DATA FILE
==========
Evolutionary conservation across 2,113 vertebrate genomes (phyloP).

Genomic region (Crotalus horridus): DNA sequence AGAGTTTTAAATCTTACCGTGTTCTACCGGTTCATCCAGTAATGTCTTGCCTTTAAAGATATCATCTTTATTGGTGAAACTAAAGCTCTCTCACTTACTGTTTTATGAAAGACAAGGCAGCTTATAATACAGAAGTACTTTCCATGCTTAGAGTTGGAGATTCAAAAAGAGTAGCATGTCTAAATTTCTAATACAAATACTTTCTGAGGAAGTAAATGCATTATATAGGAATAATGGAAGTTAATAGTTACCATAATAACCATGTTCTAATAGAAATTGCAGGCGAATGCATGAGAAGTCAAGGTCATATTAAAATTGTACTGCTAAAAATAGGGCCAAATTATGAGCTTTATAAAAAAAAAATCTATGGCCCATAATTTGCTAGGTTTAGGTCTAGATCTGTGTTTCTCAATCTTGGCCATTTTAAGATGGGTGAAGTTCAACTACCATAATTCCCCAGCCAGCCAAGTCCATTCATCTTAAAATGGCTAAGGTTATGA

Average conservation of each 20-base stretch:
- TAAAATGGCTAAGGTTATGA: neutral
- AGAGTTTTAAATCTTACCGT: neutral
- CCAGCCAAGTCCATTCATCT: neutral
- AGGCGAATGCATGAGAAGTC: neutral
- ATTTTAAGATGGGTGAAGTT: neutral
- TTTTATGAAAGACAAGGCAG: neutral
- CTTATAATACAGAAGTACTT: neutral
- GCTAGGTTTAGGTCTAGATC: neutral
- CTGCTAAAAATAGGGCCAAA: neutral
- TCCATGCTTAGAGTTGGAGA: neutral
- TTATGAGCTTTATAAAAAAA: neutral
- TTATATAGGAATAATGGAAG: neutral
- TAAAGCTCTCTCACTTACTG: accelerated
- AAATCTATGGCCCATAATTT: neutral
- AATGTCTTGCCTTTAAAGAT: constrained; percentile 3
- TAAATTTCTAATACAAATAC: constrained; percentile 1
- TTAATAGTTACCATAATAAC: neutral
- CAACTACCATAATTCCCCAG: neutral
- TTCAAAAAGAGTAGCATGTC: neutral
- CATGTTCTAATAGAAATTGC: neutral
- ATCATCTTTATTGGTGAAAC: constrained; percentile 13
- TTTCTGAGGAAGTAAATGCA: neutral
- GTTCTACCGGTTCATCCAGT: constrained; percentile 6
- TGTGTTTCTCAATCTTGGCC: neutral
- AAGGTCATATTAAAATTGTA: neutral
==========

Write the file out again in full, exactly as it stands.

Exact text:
Evolutionary conservation across 2,113 vertebrate genomes (phyloP).

Genomic region (Crotalus horridus): DNA sequence AGAGTTTTAAATCTTACCGTGTTCTACCGGTTCATCCAGTAATGTCTTGCCTTTAAAGATATCATCTTTATTGGTGAAACTAAAGCTCTCTCACTTACTGTTTTATGAAAGACAAGGCAGCTTATAATACAGAAGTACTTTCCATGCTTAGAGTTGGAGATTCAAAAAGAGTAGCATGTCTAAATTTCTAATACAAATACTTTCTGAGGAAGTAAATGCATTATATAGGAATAATGGAAGTTAATAGTTACCATAATAACCATGTTCTAATAGAAATTGCAGGCGAATGCATGAGAAGTCAAGGTCATATTAAAATTGTACTGCTAAAAATAGGGCCAAATTATGAGCTTTATAAAAAAAAAATCTATGGCCCATAATTTGCTAGGTTTAGGTCTAGATCTGTGTTTCTCAATCTTGGCCATTTTAAGATGGGTGAAGTTCAACTACCATAATTCCCCAGCCAGCCAAGTCCATTCATCTTAAAATGGCTAAGGTTATGA

Average conservation of each 20-base stretch:
- TAAAATGGCTAAGGTTATGA: neutral
- AGAGTTTTAAATCTTACCGT: neutral
- CCAGCCAAGTCCATTCATCT: neutral
- AGGCGAATGCATGAGAAGTC: neutral
- ATTTTAAGATGGGTGAAGTT: neutral
- TTTTATGAAAGACAAGGCAG: neutral
- CTTATAATACAGAAGTACTT: neutral
- GCTAGGTTTAGGTCTAGATC: neutral
- CTGCTAAAAATAGGGCCAAA: neutral
- TCCATGCTTAGAGTTGGAGA: neutral
- TTATGAGCTTTATAAAAAAA: neutral
- TTATATAGGAATAATGGAAG: neutral
- TAAAGCTCTCTCACTTACTG: accelerated
- AAATCTATGGCCCATAATTT: neutral
- AATGTCTTGCCTTTAAAGAT: constrained; percentile 3
- TAAATTTCTAATACAAATAC: constrained; percentile 1
- TTAATAGTTACCATAATAAC: neutral
- CAACTACCATAATTCCCCAG: neutral
- TTCAAAAAGAGTAGCATGTC: neutral
- CATGTTCTAATAGAAATTGC: neutral
- ATCATCTTTATTGGTGAAAC: constrained; percentile 13
- TTTCTGAGGAAGTAAATGCA: neutral
- GTTCTACCGGTTCATCCAGT: constrained; percentile 6
- TGTGTTTCTCAATCTTGGCC: neutral
- AAGGTCATATTAAAATTGTA: neutral